• Sun. Jul 14th, 2024

The New Rules of Airplane Etiquette


Jun 18, 2024 #Airplane, #etiquette, #rules

Not reclining their seat. Not eating McDonald’s or silently passing gas. Not taking their shoes off or watching a movie without headphones. According to a new poll, the worst thing people can do on a plane is … let their children play in the aisle.

Ahead of an anticipated surge in travel for the summer, YouGov surveyed a wide swath of the American flying public, revealing some telling preferences when it comes to in-flight etiquette.

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According to the poll, at least 80% of Americans find it unacceptable for passengers to allow their children to play in the aisles, the activity that garnered the most disapproval of any of the 30 potentially contentious issues surveyed. Other behaviors that are widely disapproved of include getting drunk, leaving one’s seat during turbulence, ignoring emergency demonstrations and exiting the plane before the people in the row in front of them.

Dallas Passenger
An American Airlines flight attendant closes the lid on an overhead luggage compartment in a passenger jet preparing to depart from Dallas. U.S. airlines are expected to carry a record 271 million passengers this summer.

Getty Images

Using both armrests is widely disapproved, with 74% of respondents finding it unacceptable. Eating strong-smelling food on a plane is frowned upon by 68%, while removing shoes mid-flight is deemed inappropriate by just over half of those surveyed.

Opinions are more clearly divided on several other in-flight behaviors. There is a near even split on making phone calls, unbuckling seatbelts when the seatbelt light is on, and leaving the overhead light on when the cabin lights are off.

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The division becomes more pronounced when it comes to pets. While bringing dogs on board is somewhat accepted, with 37% of passengers approving, cats face a bit more resistance, with only 28% approval.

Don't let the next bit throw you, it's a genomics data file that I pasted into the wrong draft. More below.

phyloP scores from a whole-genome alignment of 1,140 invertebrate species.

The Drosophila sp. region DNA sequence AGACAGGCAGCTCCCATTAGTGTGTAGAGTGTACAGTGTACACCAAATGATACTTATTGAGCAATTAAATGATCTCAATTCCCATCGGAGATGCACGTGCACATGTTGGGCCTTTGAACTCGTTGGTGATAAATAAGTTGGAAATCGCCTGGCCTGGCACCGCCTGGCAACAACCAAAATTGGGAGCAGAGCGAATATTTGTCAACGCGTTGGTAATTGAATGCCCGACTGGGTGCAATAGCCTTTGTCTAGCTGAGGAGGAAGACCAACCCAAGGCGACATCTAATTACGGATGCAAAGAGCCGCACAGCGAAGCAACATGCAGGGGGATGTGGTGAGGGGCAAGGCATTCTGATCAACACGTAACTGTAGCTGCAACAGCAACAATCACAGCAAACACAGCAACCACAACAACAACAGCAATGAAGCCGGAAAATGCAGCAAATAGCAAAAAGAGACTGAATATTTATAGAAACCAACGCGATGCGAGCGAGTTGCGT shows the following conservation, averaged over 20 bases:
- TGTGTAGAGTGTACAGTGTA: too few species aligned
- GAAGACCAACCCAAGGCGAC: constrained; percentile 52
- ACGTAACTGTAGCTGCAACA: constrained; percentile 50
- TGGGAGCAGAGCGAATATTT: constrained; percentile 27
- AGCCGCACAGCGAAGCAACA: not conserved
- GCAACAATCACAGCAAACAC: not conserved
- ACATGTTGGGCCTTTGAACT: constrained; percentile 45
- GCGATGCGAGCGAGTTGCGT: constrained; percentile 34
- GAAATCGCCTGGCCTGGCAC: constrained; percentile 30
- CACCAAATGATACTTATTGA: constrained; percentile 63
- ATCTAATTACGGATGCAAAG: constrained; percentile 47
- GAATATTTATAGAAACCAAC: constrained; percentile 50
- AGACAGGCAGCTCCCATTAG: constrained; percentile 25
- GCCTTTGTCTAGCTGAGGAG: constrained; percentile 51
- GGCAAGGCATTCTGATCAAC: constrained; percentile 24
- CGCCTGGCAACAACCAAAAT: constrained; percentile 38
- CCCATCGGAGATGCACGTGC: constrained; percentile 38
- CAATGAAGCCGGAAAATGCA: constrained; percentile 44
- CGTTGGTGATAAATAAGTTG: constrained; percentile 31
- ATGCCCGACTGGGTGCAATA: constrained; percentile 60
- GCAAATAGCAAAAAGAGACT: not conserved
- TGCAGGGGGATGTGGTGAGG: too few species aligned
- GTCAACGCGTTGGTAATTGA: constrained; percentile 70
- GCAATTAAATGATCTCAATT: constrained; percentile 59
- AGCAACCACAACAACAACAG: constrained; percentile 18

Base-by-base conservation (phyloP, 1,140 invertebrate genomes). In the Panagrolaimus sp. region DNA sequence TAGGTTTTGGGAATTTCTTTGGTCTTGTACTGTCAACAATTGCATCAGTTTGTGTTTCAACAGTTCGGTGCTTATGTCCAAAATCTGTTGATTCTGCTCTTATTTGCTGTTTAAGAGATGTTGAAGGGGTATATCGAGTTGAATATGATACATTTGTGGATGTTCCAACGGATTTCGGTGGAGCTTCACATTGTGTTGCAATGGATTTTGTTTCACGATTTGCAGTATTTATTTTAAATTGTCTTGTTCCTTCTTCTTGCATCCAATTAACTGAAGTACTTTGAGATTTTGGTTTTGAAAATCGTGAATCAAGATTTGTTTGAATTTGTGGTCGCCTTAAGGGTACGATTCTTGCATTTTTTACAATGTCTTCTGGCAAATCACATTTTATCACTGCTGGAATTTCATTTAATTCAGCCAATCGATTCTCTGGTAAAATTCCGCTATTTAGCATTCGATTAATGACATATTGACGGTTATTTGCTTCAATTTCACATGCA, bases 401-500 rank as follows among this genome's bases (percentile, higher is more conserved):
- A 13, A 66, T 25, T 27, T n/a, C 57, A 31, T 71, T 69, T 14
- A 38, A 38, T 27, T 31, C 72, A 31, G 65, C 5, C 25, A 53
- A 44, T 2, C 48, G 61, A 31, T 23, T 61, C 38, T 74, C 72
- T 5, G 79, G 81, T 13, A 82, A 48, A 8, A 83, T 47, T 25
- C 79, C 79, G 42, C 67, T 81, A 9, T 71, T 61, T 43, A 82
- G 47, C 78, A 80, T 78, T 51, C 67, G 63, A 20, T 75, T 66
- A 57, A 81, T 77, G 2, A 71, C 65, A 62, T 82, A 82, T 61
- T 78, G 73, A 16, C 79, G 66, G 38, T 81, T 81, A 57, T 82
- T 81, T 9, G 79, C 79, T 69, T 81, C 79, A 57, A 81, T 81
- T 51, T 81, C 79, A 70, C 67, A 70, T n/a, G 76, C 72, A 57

Activities that are more widely accepted include using a laptop on the tray table, waking up a seatmate to use the bathroom, and pressing the flight-attendant call button for refreshments.

Moreover, more than half of respondents find it acceptable to close the window during takeoff or landing. Additionally, 55% approve of reclining their seat, and 52% are okay with putting small items in the overhead compartment on a full flight. Perhaps most surprising in this era of near-full flights, a significant number think it’s acceptable to ask to switch seats with another passenger.

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Frequent flyers—those who fly at least once a year—are more likely to disapprove of certain behaviors compared to infrequent flyers. For instance, 56% of frequent flyers oppose making phone calls during a flight, while only 30% of infrequent flyers feel the same.

Similarly, 43% of frequent fliers disapprove of putting small items in the overhead compartment on a full flight, compared to 19% of infrequent flyers. However, frequent flyers are more likely to think it’s acceptable to ignore the safety demonstration, with 32% in agreement, compared to 16% of those who rarely fly.

The YouGov poll was conducted online among 1,152 U.S. adult citizens between May 23 and May 26, just ahead of the Memorial Day holiday that unofficially kicks off the summer travel season. Airlines for America, an industry trade group, expects U.S. airlines to carry a record 271 million passengers from June through August this year.